Records maintained by Mossack Fonseca (MF), the Panamanian firm that helps set up offshore entities, reveal that for at least three years, one of India’s most famous faces, Aishwarya Rai, and her family were part of a company incorporated in the British Virgin Islands, a tax haven.
The Indian Express accessed MF documents which show that Rai, her father Kotedadi Ramana Rai Krishna Rai, mother Vrinda Krishna Raj Rai and brother Aditya Rai were appointed on May 14, 2005, as directors of Amic Partners Limited — with an initial authorised capital of $50,000.
On June 18, 2005, an Amic board resolution changed Rai’s status to shareholder. And on July 5, 2005, internal instructions exchanged between MF staff stated: “One of the shareholders requested to shorten her name from Ms Ashwaria Rai (sic) to Ms A Rai for reasons of confidentiality. The same was mutually agreed and consented by all directors and shareholders.” In 2008, a year after Rai married Abhishekh Bachchan, the process to wind up the company was initiated, show records.
MF records show that when the company was set up, each share had a par value of $1 with the Certificate of Incumbency stating that the four directors had an identical holding of 12,500 shares each.
Correspondence from MF’s Dubai office shows that Amic was acquired for $1,500, with $1,150 being the acquisition fee and $350 charged as the licence fee. The agent used was a Dubai-based company, BKR Adonis Kannan. The subscribers resolution of Amic — dated May 12, 2005 — shows Rai and her father as the “first Directors”. In all MF documents linked to Amic, the address columns have been left blank.
Also, a resolution passed by the Rai family on June 18, 2005, shows that all four members were present in Dubai for a board meeting when it was decided that the star and her mother would step down as directors but remain as shareholders. The resolution was signed by all four directors, and the meeting chaired by Rai’s father.
MF correspondence of July 5, 2005, which reflected this change, stated: “I am attaching herewith the Board Resolution stating the removal of two directors and please modify things needed to be changed including the appointment of first directors and the Certificate of Incumbency to reflect the two names only…”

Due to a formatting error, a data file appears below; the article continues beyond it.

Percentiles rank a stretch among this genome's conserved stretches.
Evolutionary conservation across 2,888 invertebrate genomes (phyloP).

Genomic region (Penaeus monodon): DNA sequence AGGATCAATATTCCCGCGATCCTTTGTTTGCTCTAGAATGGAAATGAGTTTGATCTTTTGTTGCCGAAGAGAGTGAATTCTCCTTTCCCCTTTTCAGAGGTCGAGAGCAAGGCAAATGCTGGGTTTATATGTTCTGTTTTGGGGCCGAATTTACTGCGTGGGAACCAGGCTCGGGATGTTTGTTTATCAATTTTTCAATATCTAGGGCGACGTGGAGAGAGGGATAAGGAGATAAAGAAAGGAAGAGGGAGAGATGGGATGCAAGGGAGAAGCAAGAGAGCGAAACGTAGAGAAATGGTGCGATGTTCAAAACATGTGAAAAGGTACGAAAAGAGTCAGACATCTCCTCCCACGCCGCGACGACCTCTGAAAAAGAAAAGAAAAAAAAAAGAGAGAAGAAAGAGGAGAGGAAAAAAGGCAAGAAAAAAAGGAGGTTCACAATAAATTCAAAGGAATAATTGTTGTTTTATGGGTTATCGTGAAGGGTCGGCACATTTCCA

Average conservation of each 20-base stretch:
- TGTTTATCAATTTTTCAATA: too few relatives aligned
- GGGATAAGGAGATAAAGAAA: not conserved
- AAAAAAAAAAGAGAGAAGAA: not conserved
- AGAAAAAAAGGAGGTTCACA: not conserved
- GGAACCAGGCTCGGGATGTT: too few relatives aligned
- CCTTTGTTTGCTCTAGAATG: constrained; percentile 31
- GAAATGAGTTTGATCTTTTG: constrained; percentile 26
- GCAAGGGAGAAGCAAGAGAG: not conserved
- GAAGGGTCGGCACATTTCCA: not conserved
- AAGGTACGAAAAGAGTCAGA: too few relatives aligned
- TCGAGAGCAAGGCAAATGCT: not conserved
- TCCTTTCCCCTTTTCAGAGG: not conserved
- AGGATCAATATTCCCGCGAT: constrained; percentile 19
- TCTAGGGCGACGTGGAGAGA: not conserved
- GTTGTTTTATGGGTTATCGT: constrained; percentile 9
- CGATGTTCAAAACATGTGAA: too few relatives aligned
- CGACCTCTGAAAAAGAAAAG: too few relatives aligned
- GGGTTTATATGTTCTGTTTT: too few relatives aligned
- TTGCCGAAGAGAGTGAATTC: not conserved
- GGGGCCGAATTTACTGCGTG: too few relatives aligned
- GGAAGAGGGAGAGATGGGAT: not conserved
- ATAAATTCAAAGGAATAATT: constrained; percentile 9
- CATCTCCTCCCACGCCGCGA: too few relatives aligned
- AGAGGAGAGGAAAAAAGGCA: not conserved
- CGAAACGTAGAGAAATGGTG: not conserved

Records also note banking instructions issued during that meeting — that the Dubai branch of ABN-AMRO bank would hold the company’s accounts and be its Non-discretionary Investment Managers. The resolution clarifies that any of the listed directors may operate these accounts.
In 2007, Amic was re-registered with a Certificate of Incumbency, dated April 10, showing only Rai’s father and brother as directors and all four as shareholders. Once again, each stakeholder, including Rai, is shown to have 12,500 shares each. In 2008, the company was dissolved.
MF records show different dates on which the company was actually wound up. One set shows the “inactivation” date as March 25, 2008, before the company’s name was “struck off” the registry on April 30, 2009. Another document that listed inactive companies shows Amic’s inactivation date as March 25, 2008, and its “automatic” dissolution date in the registry as recent as April 30, 2016.
The MF records also throw up an interesting nugget: the “client” wanted the MAA (Memorandum and Articles of Association) to specify the process in case of a shareholder’s death.
Read | Full Coverage: Panama Papers
On June 29, 2005, shortly after Amic was registered, MF replied: “…the passing of one shareholder’s shares to another on his death is not something that can be addressed in the Memorandum and Articles of Association. The only way to move a share on death is a will…”
RESPONSE: Archana Sadanand, the media advisor to Aishwarya Rai, said: “What is this consortium (ICIJ) and what does it do? Is this an authorised entity and how do we know that the information they get is authentic? All information that you have is totally untrue and false.”
📣 The Indian Express is now on Telegram. Click here to join our channel (@indianexpress) and stay updated with the latest headlines